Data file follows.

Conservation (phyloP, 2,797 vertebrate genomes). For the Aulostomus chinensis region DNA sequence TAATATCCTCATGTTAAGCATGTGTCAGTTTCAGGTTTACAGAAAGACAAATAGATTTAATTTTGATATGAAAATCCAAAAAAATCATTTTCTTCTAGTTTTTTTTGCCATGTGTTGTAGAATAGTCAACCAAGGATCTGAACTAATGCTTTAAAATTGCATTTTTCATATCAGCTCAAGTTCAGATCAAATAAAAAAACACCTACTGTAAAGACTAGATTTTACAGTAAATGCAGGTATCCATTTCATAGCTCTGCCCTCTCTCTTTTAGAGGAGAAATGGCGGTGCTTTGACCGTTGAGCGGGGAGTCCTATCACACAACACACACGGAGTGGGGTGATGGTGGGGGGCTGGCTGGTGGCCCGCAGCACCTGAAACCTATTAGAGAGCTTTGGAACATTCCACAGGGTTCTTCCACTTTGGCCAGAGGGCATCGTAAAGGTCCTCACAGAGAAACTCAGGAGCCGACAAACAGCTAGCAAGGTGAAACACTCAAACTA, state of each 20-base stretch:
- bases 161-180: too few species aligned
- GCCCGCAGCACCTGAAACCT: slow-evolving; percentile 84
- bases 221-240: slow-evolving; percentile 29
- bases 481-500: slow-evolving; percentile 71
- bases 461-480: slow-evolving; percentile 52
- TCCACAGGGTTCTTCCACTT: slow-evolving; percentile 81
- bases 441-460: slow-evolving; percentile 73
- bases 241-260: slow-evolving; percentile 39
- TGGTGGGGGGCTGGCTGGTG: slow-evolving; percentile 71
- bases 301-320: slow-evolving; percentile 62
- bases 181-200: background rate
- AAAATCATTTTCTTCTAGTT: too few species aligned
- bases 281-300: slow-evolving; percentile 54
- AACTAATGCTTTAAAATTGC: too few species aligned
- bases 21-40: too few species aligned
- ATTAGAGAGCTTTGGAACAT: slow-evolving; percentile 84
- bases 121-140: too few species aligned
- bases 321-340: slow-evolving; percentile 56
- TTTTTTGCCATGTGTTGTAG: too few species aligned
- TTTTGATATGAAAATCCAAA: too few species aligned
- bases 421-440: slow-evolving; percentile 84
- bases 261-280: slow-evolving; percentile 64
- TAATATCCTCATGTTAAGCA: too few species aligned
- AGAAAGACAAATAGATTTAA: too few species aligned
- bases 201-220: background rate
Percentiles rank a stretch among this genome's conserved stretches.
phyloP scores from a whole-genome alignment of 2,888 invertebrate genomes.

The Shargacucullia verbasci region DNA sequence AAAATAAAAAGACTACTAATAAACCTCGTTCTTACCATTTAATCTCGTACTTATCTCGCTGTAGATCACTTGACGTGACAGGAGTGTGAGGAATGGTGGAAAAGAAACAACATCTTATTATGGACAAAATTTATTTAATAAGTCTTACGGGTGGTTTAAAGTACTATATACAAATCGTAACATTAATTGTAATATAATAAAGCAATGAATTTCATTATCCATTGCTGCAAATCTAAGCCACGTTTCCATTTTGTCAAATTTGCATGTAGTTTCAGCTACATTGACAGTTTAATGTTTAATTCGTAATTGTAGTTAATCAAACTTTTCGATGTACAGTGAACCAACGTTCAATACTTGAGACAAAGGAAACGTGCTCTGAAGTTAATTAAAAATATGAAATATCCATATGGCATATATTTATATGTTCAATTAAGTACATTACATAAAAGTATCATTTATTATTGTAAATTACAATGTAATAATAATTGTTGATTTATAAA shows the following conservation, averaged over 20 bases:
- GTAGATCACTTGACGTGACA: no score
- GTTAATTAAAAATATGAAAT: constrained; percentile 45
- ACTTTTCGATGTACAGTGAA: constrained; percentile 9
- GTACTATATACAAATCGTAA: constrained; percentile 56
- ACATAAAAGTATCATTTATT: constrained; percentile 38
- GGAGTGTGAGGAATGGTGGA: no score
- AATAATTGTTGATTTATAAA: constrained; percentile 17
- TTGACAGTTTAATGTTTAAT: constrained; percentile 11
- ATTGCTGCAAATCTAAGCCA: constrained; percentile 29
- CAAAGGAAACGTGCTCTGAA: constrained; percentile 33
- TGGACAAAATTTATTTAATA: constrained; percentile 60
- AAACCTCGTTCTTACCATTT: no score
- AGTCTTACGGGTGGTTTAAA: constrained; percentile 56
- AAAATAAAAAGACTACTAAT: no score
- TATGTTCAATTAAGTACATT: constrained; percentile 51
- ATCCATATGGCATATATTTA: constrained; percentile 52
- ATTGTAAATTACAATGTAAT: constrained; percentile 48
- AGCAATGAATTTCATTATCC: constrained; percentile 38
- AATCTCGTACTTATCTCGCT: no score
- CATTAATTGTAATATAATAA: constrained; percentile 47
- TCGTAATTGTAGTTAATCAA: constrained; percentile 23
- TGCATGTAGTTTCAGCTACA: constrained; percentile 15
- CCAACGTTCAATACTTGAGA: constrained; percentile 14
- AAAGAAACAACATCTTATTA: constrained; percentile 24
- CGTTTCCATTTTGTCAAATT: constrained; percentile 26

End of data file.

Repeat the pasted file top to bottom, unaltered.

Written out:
Conservation (phyloP, 2,797 vertebrate genomes). For the Aulostomus chinensis region DNA sequence TAATATCCTCATGTTAAGCATGTGTCAGTTTCAGGTTTACAGAAAGACAAATAGATTTAATTTTGATATGAAAATCCAAAAAAATCATTTTCTTCTAGTTTTTTTTGCCATGTGTTGTAGAATAGTCAACCAAGGATCTGAACTAATGCTTTAAAATTGCATTTTTCATATCAGCTCAAGTTCAGATCAAATAAAAAAACACCTACTGTAAAGACTAGATTTTACAGTAAATGCAGGTATCCATTTCATAGCTCTGCCCTCTCTCTTTTAGAGGAGAAATGGCGGTGCTTTGACCGTTGAGCGGGGAGTCCTATCACACAACACACACGGAGTGGGGTGATGGTGGGGGGCTGGCTGGTGGCCCGCAGCACCTGAAACCTATTAGAGAGCTTTGGAACATTCCACAGGGTTCTTCCACTTTGGCCAGAGGGCATCGTAAAGGTCCTCACAGAGAAACTCAGGAGCCGACAAACAGCTAGCAAGGTGAAACACTCAAACTA, state of each 20-base stretch:
- bases 161-180: too few species aligned
- GCCCGCAGCACCTGAAACCT: slow-evolving; percentile 84
- bases 221-240: slow-evolving; percentile 29
- bases 481-500: slow-evolving; percentile 71
- bases 461-480: slow-evolving; percentile 52
- TCCACAGGGTTCTTCCACTT: slow-evolving; percentile 81
- bases 441-460: slow-evolving; percentile 73
- bases 241-260: slow-evolving; percentile 39
- TGGTGGGGGGCTGGCTGGTG: slow-evolving; percentile 71
- bases 301-320: slow-evolving; percentile 62
- bases 181-200: background rate
- AAAATCATTTTCTTCTAGTT: too few species aligned
- bases 281-300: slow-evolving; percentile 54
- AACTAATGCTTTAAAATTGC: too few species aligned
- bases 21-40: too few species aligned
- ATTAGAGAGCTTTGGAACAT: slow-evolving; percentile 84
- bases 121-140: too few species aligned
- bases 321-340: slow-evolving; percentile 56
- TTTTTTGCCATGTGTTGTAG: too few species aligned
- TTTTGATATGAAAATCCAAA: too few species aligned
- bases 421-440: slow-evolving; percentile 84
- bases 261-280: slow-evolving; percentile 64
- TAATATCCTCATGTTAAGCA: too few species aligned
- AGAAAGACAAATAGATTTAA: too few species aligned
- bases 201-220: background rate
Percentiles rank a stretch among this genome's conserved stretches.
phyloP scores from a whole-genome alignment of 2,888 invertebrate genomes.

The Shargacucullia verbasci region DNA sequence AAAATAAAAAGACTACTAATAAACCTCGTTCTTACCATTTAATCTCGTACTTATCTCGCTGTAGATCACTTGACGTGACAGGAGTGTGAGGAATGGTGGAAAAGAAACAACATCTTATTATGGACAAAATTTATTTAATAAGTCTTACGGGTGGTTTAAAGTACTATATACAAATCGTAACATTAATTGTAATATAATAAAGCAATGAATTTCATTATCCATTGCTGCAAATCTAAGCCACGTTTCCATTTTGTCAAATTTGCATGTAGTTTCAGCTACATTGACAGTTTAATGTTTAATTCGTAATTGTAGTTAATCAAACTTTTCGATGTACAGTGAACCAACGTTCAATACTTGAGACAAAGGAAACGTGCTCTGAAGTTAATTAAAAATATGAAATATCCATATGGCATATATTTATATGTTCAATTAAGTACATTACATAAAAGTATCATTTATTATTGTAAATTACAATGTAATAATAATTGTTGATTTATAAA shows the following conservation, averaged over 20 bases:
- GTAGATCACTTGACGTGACA: no score
- GTTAATTAAAAATATGAAAT: constrained; percentile 45
- ACTTTTCGATGTACAGTGAA: constrained; percentile 9
- GTACTATATACAAATCGTAA: constrained; percentile 56
- ACATAAAAGTATCATTTATT: constrained; percentile 38
- GGAGTGTGAGGAATGGTGGA: no score
- AATAATTGTTGATTTATAAA: constrained; percentile 17
- TTGACAGTTTAATGTTTAAT: constrained; percentile 11
- ATTGCTGCAAATCTAAGCCA: constrained; percentile 29
- CAAAGGAAACGTGCTCTGAA: constrained; percentile 33
- TGGACAAAATTTATTTAATA: constrained; percentile 60
- AAACCTCGTTCTTACCATTT: no score
- AGTCTTACGGGTGGTTTAAA: constrained; percentile 56
- AAAATAAAAAGACTACTAAT: no score
- TATGTTCAATTAAGTACATT: constrained; percentile 51
- ATCCATATGGCATATATTTA: constrained; percentile 52
- ATTGTAAATTACAATGTAAT: constrained; percentile 48
- AGCAATGAATTTCATTATCC: constrained; percentile 38
- AATCTCGTACTTATCTCGCT: no score
- CATTAATTGTAATATAATAA: constrained; percentile 47
- TCGTAATTGTAGTTAATCAA: constrained; percentile 23
- TGCATGTAGTTTCAGCTACA: constrained; percentile 15
- CCAACGTTCAATACTTGAGA: constrained; percentile 14
- AAAGAAACAACATCTTATTA: constrained; percentile 24
- CGTTTCCATTTTGTCAAATT: constrained; percentile 26